The treatment of patients with treatment-resistant depression poses a significant challenge within the public health system due to systemic barriers that make effective and low-cost drugs like ketamine unaffordable.
In an article published in the Australian & New Zealand Journal of Psychiatry, a team of medical researchers, including UNSW Sydney, Black Dog Institute, and The George Institute for Global Health, sheds light on the obstacles preventing affordable treatments from being accessible and proposes solutions to overcome these barriers.
The Challenge of Affordable Treatment
It has been over two decades since evidence emerged that generic ketamine could effectively treat depression.
However, public funding for research and patient access to this treatment has been slow, uncoordinated, and underfunded.
Furthermore, there has been a lack of commercial incentives to develop generic ketamine, and public-private partnerships have not been promoted.
As a result, there is a significant disparity in the accessibility and cost of ketamine-based depression treatments.
The patented intranasal s-enantiomeric ketamine formulation, Spravato, is priced between $500 to $900 per dose, while generic ketamine costs approximately $5 to $20 per dose.
Despite the effectiveness of generic ketamine at a fraction of the cost, it remains unapproved and underutilized due to regulatory and financial barriers.
One significant barrier is the need to monitor patients for at least two hours after each dose, whether it’s an injection with generic ketamine or nasal spray with Spravato.
As multiple doses are required for effective treatment, the cumulative costs can become prohibitive for many patients.
A Broader Issue
The challenges faced by ketamine are not unique, as the article predicts a similar fate for upcoming psychedelic-assisted psychotherapy treatments entering the mental health treatment arena.
Without systemic interventions, the underutilization of low-cost effective solutions may persist, leaving patients without access to treatments and potentially increasing healthcare costs.
The researchers propose a range of solutions, including:
- Providing Better Commercial Incentives: Encouraging pharmaceutical companies to support low-cost treatments.
- Boosting Funding for Research: Increasing funding for integrated and translational research.
- Reducing Regulatory Hurdles: Streamlining regulatory processes to facilitate approval and access to affordable treatments.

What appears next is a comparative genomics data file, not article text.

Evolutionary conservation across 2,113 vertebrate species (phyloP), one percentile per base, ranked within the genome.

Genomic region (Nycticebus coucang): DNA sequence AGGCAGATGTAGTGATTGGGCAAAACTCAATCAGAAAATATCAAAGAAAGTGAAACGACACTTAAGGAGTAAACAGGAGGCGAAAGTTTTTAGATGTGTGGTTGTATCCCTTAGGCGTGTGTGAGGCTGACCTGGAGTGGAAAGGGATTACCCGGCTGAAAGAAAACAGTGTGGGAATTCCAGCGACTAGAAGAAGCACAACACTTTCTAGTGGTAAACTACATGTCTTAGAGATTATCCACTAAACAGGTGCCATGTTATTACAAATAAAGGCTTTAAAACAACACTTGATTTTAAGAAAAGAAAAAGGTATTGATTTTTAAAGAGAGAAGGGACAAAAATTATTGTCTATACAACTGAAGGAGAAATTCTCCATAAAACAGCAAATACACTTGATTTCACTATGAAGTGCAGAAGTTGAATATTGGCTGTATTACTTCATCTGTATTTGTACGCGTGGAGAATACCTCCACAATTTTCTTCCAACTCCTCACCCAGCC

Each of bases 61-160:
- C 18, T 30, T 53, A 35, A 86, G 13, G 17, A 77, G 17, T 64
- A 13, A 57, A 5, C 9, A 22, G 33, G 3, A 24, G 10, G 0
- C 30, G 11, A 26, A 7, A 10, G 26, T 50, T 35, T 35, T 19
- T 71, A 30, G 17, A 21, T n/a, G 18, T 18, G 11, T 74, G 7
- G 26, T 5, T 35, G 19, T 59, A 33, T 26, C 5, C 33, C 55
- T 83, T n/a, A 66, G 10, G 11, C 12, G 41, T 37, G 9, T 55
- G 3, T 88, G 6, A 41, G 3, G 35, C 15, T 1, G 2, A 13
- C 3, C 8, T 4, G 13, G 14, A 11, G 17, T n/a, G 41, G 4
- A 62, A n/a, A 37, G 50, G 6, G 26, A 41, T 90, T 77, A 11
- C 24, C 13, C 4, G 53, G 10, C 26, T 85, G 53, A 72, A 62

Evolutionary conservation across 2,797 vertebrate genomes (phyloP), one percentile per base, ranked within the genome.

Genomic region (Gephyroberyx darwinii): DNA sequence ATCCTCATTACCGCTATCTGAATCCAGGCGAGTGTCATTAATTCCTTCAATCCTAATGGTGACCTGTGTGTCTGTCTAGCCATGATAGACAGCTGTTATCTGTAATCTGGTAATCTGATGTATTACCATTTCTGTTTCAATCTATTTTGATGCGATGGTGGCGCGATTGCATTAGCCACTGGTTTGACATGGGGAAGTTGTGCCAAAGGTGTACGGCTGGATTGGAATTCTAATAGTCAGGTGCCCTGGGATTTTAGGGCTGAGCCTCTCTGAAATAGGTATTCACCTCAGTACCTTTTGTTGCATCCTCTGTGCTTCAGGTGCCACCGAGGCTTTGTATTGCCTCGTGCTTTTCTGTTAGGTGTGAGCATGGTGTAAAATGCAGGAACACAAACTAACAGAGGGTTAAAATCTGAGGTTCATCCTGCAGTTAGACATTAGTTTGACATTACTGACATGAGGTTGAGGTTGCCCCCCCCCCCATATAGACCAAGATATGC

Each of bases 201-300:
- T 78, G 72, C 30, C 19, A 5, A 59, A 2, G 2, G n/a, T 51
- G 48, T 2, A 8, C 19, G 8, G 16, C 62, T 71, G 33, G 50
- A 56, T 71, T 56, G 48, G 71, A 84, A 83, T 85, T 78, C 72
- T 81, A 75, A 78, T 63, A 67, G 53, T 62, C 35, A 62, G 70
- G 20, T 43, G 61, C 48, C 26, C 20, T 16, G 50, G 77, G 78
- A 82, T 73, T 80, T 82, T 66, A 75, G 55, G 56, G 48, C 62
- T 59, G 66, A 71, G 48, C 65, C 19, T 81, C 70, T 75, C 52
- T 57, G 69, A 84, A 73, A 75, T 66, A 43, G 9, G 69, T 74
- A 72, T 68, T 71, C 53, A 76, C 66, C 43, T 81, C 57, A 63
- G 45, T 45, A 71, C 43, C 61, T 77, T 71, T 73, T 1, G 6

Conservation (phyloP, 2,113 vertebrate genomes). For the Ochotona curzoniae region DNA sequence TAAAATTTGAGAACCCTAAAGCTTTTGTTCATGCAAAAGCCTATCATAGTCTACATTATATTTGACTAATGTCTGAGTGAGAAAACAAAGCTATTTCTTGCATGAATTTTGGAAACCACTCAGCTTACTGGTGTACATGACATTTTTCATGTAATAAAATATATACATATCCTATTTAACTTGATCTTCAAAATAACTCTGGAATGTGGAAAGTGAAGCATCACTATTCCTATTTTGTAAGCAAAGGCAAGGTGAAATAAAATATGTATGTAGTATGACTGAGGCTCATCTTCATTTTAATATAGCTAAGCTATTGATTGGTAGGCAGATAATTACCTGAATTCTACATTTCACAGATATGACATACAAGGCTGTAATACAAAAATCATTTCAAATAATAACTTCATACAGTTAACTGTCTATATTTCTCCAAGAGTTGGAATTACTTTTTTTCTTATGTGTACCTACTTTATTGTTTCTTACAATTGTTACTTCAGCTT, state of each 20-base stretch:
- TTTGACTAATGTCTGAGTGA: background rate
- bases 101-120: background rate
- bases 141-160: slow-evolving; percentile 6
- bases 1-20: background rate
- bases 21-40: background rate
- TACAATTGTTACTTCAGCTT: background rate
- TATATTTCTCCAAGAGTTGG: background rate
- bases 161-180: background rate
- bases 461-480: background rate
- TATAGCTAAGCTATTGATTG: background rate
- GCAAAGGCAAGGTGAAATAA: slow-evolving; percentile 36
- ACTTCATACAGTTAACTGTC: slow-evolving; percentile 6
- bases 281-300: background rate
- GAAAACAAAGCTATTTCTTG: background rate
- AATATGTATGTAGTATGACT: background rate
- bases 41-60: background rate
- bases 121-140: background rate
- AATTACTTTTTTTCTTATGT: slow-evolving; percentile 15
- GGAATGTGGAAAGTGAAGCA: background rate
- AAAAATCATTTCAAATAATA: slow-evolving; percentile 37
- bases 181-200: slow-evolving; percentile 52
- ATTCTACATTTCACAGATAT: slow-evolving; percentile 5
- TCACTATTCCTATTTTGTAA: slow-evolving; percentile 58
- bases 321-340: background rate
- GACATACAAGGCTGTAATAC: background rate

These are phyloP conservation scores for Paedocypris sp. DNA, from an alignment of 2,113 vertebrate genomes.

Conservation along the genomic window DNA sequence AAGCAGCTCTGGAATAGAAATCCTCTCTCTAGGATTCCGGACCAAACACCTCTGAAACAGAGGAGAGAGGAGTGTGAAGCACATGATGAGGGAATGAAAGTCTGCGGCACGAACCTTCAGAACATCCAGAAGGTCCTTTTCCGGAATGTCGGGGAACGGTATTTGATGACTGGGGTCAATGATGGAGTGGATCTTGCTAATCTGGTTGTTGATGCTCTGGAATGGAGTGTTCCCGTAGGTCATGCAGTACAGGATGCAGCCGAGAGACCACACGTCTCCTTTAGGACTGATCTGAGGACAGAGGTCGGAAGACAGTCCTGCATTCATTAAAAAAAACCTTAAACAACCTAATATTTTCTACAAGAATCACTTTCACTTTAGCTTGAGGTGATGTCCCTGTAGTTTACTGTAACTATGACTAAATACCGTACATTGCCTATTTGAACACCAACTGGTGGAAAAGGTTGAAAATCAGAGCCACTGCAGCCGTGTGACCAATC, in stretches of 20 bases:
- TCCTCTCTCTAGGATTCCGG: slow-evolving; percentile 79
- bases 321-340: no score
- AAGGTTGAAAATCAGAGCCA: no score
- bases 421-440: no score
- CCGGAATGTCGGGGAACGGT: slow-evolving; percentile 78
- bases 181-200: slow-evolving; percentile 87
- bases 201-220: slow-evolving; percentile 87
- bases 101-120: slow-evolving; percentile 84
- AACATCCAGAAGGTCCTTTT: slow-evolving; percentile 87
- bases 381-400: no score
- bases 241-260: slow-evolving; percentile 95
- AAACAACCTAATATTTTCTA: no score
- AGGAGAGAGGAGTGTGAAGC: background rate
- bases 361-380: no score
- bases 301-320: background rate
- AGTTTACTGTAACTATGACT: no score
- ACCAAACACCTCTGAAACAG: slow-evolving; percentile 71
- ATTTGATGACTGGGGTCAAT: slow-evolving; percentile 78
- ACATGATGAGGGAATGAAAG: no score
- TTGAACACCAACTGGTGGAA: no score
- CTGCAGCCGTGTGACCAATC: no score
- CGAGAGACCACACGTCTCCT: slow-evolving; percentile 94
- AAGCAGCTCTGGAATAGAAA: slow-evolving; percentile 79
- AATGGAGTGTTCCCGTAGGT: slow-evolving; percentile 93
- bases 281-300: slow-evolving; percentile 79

- Optimizing Clinical Trials: Making clinical trial procedures more efficient.
- Fostering Collaboration: Promoting collaboration across sectors and borders to advance affordable treatment options.
A Call for Collective Action
Professor Anthony Rodgers from The George Institute emphasizes the need for structural reforms and collective efforts to ensure affordability and accessibility in mental health care.
He calls on stakeholders from various domains to collaborate in creating an ecosystem conducive to repurposing off-patent medicines.
Remarkable Results with Ketamine
Co-author Professor Colleen Loo, a clinical psychiatrist with the UNSW-affiliated Black Dog Institute, highlights the remarkable results observed over the past 12 years using low-cost ketamine to treat severe depression resistant to other treatments.
To make this treatment accessible to patients, Medicare funding is necessary. However, systemic barriers, as explained in the article, obstruct this process.
There is a lack of commercial interest from pharmaceutical companies in listing low-cost, off-patent ketamine as a depression treatment, which prevents it from receiving Medicare funding.
Professor Loo underscores the need for government intervention to remove these barriers and allow for the use of low-cost ketamine to treat severe depression, as it aligns with society’s interests.
The authors and their institutions are planning an application to Medicare to have ketamine treatment for severe depression supported by the government health system.
In conclusion, this case study highlights the systemic barriers that hinder the affordability and accessibility of ketamine and potentially other low-cost treatments for depression.
It underscores the need for collaboration and reforms to ensure that effective treatments are available to patients in need.
If you care about depression, please read studies about how dairy foods may influence depression risk, and B vitamins could help prevent depression and anxiety.
For more information about mental health, please see recent studies that ultra-processed foods may make you feel depressed, and extra-virgin olive oil could reduce depression symptoms.
The research findings can be found in Australian & New Zealand Journal of Psychiatry.
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